Mt Shasta is a Northern California ski area, located about two hours south of Medford Oregon along SR-89. This park has 32 named trails spread out over 425 acres with a difficulty mix of 20/55/25 for novice, intermediate, and advanced trails respectively. Shasta also has three progression terrain parks which includes a 300-foot Superpipe. There is also night skiing offered on 14 trails for those who like skiing under the stars. Shasta receives about 280 inches of snow each year and supplements that with snowmaking over 65 percent of the resort. Moving around the mountain is covered by three triple chair lifts and one surface lift, capable of moving 6200 skiers per hour up the mountain. The vertical at Shasta is nice for a California resort, clocking in at 1390 feet.

Where to Ski Shasta           

Shasta is split into three peaks: Marmot Ridge, Douglas Butte, and Coyote Butte. In general, novice and intermediate trails are found at Marmot, and advanced trails are on Coyote and Douglas. There’s a dedicated learning area and slow zone around the lodge that’s also serviced by its own surface lift.

Once a novice is ready to progress out of the learning zone, taking the left lift up to Marmot will open four runs. Easy Street is a gentle short cruiser with a sharp left halfway through that leads into the long Midnite Sun cruiser. Alternately, Blue Grouse is a wide open groomer that runs down to the base lodge, letting beginners experience all 650 feet of the vertical that Marmot offers.

Intermediate skiers will progress quickly past the three trails that Marmot offers, although Telemark is a nice bumpy groomer, and Challenge has some moguls that offer nice powder skiing. The best intermediate run (and often the most overlooked by the advanced skiers around) is found off of Coyote. Eagles Flight is an upper tier intermediate steep (for Shasta) that has a nice descent with a wide open cruiser that hangs a sharp dogleg to the left before ending up back at the base of the Coyote Triple lift.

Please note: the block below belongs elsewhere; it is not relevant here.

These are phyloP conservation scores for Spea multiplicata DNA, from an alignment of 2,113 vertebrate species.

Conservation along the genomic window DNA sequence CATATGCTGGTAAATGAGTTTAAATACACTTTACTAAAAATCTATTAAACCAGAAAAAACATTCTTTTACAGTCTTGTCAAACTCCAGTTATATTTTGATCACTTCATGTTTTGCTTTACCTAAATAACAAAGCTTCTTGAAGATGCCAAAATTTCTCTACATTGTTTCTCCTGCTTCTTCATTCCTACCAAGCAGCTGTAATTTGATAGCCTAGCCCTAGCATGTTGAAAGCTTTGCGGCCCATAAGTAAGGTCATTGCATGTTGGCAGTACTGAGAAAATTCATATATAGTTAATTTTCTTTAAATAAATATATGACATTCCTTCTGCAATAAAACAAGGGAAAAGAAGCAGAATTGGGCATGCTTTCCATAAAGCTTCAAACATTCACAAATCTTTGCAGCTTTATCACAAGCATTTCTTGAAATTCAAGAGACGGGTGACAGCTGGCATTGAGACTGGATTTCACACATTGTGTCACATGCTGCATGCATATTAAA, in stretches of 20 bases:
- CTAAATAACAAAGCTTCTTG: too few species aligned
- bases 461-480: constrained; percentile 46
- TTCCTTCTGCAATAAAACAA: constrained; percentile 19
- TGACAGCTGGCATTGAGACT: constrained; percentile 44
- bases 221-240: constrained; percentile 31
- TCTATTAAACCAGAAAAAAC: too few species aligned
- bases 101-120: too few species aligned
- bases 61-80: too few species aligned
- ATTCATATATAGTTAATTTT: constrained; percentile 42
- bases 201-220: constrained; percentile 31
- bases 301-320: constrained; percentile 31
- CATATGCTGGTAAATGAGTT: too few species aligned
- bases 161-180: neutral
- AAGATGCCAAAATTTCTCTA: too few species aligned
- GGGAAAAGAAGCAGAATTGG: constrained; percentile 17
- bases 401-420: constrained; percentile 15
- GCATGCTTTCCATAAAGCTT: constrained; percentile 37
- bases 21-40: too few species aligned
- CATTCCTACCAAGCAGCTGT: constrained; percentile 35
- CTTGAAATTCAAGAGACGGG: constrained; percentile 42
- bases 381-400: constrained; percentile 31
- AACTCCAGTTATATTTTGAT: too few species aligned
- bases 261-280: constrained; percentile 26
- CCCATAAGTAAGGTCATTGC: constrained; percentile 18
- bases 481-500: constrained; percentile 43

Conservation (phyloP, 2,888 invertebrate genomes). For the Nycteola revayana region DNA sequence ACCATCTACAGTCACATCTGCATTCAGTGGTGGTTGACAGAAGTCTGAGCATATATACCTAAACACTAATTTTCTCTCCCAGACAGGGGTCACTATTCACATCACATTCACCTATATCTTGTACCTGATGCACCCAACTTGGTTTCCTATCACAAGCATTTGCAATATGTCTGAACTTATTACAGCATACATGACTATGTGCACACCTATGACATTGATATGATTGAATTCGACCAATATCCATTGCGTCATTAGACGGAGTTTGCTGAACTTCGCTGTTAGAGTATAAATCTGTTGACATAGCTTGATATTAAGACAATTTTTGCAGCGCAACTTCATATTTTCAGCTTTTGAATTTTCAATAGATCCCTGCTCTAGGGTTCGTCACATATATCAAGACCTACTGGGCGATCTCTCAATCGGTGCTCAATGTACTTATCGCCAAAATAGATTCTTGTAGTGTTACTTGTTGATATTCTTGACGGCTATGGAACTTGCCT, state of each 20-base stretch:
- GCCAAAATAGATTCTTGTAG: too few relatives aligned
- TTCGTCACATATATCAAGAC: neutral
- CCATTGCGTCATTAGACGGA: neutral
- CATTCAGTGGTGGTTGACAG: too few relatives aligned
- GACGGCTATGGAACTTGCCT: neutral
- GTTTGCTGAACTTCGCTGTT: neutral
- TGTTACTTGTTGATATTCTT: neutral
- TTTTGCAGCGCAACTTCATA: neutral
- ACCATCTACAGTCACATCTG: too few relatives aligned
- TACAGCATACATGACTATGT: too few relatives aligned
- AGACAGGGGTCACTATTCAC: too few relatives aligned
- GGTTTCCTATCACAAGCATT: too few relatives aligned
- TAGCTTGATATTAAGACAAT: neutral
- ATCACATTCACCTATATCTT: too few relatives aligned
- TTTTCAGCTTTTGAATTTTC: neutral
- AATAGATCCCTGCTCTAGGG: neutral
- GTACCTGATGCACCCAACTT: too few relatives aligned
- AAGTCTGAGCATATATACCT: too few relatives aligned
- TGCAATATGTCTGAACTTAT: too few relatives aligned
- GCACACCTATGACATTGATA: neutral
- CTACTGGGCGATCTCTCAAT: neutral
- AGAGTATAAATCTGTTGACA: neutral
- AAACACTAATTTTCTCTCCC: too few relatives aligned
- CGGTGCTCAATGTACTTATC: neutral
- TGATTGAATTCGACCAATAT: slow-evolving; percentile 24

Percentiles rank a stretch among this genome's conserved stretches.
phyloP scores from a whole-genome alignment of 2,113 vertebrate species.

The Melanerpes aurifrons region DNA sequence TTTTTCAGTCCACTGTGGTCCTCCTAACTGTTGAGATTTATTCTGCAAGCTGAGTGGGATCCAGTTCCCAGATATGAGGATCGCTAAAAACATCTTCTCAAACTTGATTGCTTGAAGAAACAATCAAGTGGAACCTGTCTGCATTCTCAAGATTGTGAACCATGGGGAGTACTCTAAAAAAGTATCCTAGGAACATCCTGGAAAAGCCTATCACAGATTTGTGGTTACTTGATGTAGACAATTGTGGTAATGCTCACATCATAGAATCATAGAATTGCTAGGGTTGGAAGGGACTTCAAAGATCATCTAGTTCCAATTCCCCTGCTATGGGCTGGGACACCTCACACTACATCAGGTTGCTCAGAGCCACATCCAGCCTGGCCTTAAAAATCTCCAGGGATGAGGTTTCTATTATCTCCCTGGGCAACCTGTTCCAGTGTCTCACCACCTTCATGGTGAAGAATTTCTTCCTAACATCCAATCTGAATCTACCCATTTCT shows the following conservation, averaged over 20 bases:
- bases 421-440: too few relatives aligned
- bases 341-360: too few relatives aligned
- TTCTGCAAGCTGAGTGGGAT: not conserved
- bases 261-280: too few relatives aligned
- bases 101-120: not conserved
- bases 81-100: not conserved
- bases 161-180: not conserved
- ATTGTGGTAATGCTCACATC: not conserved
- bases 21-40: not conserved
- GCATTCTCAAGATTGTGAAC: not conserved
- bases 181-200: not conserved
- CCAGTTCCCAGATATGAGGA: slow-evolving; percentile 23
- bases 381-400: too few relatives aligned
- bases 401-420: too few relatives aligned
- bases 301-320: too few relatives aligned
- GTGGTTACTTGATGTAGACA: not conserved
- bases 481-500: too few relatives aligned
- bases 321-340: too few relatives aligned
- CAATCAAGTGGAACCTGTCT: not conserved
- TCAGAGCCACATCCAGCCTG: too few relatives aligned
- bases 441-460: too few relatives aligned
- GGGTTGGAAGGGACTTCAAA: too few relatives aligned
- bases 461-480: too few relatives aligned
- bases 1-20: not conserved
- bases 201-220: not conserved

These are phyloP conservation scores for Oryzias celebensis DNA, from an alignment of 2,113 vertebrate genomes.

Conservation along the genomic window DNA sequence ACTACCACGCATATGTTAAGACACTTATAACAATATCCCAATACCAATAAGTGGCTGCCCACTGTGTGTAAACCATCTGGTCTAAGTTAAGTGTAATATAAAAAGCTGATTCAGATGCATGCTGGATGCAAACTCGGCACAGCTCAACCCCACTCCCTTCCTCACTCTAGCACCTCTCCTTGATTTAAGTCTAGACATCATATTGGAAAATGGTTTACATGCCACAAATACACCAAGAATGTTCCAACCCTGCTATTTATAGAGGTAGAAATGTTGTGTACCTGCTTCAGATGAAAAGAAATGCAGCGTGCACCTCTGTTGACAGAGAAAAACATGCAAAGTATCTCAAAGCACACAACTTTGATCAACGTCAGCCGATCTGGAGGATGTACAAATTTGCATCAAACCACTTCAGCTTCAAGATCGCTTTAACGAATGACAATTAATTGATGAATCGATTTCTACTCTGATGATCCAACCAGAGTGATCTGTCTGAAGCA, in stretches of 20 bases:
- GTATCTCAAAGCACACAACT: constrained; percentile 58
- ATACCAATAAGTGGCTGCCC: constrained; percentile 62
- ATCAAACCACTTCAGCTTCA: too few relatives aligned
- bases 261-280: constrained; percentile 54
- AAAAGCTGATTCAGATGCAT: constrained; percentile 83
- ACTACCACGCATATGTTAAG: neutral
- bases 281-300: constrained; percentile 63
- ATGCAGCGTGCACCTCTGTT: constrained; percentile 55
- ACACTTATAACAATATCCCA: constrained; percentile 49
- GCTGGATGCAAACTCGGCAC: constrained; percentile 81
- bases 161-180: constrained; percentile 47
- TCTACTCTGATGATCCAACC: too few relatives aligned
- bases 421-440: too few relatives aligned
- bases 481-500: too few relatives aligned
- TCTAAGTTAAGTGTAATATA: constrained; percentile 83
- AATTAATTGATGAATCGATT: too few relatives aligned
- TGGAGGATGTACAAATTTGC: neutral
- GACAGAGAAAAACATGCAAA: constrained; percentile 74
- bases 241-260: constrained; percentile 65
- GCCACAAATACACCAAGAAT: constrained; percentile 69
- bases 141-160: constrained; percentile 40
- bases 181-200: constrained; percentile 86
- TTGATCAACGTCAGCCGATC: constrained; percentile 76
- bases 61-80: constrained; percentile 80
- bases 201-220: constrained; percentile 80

For advanced skiers looking for bowl skiing, West Face is a wide open area with a gentle drop in that leads to a great time finding your way down, over and around bumps and short drops. For ungroomed glade skiing, head to the right as you get off the Douglas Triple. The terrain there is unmarked, but it’s some of the best glade and chute skiing in Northern California. For a pure steep, Black Bear off Coyote is a traditional fall line run that runs under the lift line. Coyote is also where the Superpipe is found, as well as the advanced terrain park, Revolution; expect to see some wicked tricks while you’re on the lift.

Après Ski at Shasta

Shasta has quite a few restaurants available for skiers looking to kick their feet up between runs or after a day on the slopes. A quick slice of good pizza is available at BC’s in the upper lodge, perfect for grabbing and going. For a good lunch with a great view of the mountains, hit the deck at the Coyote Grill. Microbrews and cold soda mingle with great sandwiches like the Tri-tip on Sourdough. If you’re looking for a quick caffeine pick me up or a fast lunch, hit Mud Creek next to the ticket window. Coffee, hot press sandwiches and great breakfast burritos are only some of the options available.

At the end of the day (or night), when you want to mingle and unwind, Sliders Bar is the place on the slopes to catch up with your friends. Live music happens every Friday and Saturday night, and numerous local microbrews on tap and by the bottle are available with full bar service.